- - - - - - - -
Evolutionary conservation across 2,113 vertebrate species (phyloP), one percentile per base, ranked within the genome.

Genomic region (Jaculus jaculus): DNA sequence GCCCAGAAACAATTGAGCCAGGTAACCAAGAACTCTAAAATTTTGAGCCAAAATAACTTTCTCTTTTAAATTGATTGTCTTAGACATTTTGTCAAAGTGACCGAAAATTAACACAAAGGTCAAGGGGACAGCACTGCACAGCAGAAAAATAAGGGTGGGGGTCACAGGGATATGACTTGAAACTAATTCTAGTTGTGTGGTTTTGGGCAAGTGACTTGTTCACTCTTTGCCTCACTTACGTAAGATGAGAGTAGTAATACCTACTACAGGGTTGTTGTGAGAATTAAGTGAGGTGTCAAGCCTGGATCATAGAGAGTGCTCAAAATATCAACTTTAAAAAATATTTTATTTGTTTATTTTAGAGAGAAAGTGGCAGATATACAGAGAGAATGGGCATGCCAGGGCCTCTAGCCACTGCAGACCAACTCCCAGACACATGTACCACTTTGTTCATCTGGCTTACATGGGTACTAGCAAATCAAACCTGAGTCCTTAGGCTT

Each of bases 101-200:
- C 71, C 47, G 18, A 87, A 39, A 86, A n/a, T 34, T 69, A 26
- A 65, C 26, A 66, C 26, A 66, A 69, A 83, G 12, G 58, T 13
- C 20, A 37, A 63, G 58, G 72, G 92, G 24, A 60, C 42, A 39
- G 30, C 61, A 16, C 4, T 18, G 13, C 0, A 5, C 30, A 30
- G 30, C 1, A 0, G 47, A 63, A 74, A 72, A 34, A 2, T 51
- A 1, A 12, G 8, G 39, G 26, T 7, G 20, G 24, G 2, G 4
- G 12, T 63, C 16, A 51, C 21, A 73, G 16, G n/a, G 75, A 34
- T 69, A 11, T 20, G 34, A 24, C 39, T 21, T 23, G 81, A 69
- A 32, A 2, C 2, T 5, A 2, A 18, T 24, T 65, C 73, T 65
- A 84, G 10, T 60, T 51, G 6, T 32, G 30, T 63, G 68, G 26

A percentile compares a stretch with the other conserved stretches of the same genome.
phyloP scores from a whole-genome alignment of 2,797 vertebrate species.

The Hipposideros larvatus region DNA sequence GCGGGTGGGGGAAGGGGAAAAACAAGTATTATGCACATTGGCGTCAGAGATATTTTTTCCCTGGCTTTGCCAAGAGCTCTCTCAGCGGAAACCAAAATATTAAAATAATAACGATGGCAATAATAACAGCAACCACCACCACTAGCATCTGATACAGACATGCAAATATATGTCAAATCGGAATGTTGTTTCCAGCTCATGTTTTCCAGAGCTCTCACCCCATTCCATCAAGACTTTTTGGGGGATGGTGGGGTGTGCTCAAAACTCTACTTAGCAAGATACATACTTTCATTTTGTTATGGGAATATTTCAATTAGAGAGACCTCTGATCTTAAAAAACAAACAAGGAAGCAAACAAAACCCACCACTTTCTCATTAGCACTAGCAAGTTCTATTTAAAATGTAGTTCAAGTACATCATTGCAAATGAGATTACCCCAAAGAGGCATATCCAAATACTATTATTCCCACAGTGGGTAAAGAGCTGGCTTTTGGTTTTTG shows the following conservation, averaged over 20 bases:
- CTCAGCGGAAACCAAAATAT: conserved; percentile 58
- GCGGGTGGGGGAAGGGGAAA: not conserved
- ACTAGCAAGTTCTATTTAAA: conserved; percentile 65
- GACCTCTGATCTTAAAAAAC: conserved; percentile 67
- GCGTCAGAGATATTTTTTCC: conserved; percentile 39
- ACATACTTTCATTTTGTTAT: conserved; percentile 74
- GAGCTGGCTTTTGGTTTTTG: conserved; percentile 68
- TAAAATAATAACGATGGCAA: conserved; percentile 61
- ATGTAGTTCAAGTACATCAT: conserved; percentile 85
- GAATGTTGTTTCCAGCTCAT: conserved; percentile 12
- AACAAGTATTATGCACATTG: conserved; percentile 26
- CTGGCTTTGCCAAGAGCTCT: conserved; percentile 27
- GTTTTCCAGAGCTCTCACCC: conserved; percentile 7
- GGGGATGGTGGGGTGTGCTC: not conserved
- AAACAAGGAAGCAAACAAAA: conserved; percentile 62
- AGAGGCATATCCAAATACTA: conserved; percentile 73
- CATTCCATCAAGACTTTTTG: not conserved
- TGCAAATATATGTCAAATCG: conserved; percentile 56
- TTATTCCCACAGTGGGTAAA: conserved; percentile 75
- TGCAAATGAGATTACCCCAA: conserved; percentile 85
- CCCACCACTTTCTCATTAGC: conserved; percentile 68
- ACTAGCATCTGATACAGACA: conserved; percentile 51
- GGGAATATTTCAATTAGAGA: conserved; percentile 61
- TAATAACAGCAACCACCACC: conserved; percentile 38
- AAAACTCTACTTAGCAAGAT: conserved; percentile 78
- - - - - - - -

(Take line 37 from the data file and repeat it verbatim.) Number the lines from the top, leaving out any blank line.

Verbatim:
- CCCACCACTTTCTCATTAGC: conserved; percentile 68